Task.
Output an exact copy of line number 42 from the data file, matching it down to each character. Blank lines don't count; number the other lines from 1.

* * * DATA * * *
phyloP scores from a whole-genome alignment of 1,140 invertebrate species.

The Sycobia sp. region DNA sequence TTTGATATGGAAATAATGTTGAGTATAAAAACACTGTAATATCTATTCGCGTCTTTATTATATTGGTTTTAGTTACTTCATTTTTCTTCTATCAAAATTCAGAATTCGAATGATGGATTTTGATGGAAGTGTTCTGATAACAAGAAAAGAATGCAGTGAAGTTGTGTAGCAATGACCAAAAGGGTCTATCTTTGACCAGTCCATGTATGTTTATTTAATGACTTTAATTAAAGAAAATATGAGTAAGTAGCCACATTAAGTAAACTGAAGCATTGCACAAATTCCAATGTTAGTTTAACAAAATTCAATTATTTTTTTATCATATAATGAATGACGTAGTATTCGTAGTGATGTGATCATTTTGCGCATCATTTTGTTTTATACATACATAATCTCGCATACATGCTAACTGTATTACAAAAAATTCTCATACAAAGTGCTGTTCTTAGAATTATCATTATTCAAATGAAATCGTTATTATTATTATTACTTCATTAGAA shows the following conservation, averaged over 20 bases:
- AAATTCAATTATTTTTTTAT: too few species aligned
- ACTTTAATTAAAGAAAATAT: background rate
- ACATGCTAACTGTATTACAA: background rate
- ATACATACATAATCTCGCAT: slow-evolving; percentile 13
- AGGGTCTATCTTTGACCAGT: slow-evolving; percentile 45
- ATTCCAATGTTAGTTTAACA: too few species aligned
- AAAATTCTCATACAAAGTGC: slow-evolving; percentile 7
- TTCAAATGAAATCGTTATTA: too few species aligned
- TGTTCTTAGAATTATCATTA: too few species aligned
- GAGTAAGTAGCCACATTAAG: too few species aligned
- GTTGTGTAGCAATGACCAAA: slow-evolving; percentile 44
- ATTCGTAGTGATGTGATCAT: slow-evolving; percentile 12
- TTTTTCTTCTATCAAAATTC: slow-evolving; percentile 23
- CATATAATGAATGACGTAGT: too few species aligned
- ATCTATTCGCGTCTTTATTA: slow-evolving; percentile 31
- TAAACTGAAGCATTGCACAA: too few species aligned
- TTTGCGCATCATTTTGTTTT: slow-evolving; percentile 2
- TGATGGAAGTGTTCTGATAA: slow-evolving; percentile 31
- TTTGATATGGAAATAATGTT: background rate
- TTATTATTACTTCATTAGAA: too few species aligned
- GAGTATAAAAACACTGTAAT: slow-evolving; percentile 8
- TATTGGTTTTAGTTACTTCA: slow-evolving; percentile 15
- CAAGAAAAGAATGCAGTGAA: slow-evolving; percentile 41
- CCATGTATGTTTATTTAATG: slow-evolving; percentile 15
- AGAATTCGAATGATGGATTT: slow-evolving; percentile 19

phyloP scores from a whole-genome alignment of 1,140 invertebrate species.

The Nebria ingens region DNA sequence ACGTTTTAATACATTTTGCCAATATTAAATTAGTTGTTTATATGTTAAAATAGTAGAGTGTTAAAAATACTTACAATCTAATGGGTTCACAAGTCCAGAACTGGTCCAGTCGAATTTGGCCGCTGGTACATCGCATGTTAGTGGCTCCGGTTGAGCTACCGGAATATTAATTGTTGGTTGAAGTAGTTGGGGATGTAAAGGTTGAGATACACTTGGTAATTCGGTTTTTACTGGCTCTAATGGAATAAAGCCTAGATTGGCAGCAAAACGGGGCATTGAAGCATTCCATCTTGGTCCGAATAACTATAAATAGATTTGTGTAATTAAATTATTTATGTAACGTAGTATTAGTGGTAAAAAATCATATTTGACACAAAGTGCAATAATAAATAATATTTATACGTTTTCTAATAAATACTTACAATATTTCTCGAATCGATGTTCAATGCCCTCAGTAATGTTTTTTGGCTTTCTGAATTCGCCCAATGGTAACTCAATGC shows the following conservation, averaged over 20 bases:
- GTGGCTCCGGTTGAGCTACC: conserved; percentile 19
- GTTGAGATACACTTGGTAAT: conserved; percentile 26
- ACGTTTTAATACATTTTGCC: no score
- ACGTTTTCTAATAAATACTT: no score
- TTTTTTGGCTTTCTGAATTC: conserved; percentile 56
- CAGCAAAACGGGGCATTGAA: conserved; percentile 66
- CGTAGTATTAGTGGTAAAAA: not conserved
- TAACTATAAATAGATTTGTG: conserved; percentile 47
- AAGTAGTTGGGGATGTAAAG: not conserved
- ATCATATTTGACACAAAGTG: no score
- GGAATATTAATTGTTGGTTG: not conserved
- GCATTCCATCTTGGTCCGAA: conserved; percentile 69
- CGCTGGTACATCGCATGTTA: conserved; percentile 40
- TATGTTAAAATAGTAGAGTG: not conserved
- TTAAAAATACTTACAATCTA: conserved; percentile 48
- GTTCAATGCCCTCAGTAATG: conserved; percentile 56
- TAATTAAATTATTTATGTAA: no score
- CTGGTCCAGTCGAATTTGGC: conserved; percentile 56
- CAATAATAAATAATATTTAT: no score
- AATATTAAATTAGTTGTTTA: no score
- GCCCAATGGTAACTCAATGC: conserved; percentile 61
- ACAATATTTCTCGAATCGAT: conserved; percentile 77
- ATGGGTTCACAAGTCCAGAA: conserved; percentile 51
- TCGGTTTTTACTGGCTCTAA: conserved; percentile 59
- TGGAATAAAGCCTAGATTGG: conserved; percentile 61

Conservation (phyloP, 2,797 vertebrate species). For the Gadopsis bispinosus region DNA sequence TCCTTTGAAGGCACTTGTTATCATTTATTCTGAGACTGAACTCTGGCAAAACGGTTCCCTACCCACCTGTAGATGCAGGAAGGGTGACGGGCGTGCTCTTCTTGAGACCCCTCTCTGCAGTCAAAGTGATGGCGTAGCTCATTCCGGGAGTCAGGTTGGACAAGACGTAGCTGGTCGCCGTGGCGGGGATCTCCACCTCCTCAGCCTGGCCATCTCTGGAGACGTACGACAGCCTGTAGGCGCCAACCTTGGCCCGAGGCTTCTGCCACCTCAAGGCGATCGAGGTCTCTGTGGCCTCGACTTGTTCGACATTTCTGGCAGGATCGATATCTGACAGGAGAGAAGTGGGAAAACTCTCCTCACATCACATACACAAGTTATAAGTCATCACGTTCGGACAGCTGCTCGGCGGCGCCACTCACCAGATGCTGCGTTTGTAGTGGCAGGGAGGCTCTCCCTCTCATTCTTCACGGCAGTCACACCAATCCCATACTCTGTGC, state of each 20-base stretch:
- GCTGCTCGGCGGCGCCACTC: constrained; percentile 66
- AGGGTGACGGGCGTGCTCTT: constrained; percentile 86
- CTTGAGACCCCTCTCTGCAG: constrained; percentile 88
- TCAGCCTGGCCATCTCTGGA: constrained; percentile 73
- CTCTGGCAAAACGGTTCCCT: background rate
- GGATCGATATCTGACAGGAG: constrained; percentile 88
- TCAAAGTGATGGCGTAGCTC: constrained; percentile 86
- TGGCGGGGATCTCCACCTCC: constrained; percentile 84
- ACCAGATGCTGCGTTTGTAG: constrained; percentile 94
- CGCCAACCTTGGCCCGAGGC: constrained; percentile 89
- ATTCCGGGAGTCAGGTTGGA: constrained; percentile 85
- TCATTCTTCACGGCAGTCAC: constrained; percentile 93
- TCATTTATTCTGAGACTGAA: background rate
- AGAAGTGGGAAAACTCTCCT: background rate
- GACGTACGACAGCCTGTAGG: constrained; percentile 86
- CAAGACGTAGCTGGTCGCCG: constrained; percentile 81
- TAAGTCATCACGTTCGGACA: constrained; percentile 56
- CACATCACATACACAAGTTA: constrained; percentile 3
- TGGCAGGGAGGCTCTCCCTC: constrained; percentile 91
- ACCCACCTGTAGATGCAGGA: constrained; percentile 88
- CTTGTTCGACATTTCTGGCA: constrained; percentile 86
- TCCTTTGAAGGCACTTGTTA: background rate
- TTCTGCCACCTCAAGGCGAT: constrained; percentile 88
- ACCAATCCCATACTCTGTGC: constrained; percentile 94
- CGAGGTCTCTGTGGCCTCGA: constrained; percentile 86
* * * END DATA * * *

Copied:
- CGCTGGTACATCGCATGTTA: conserved; percentile 40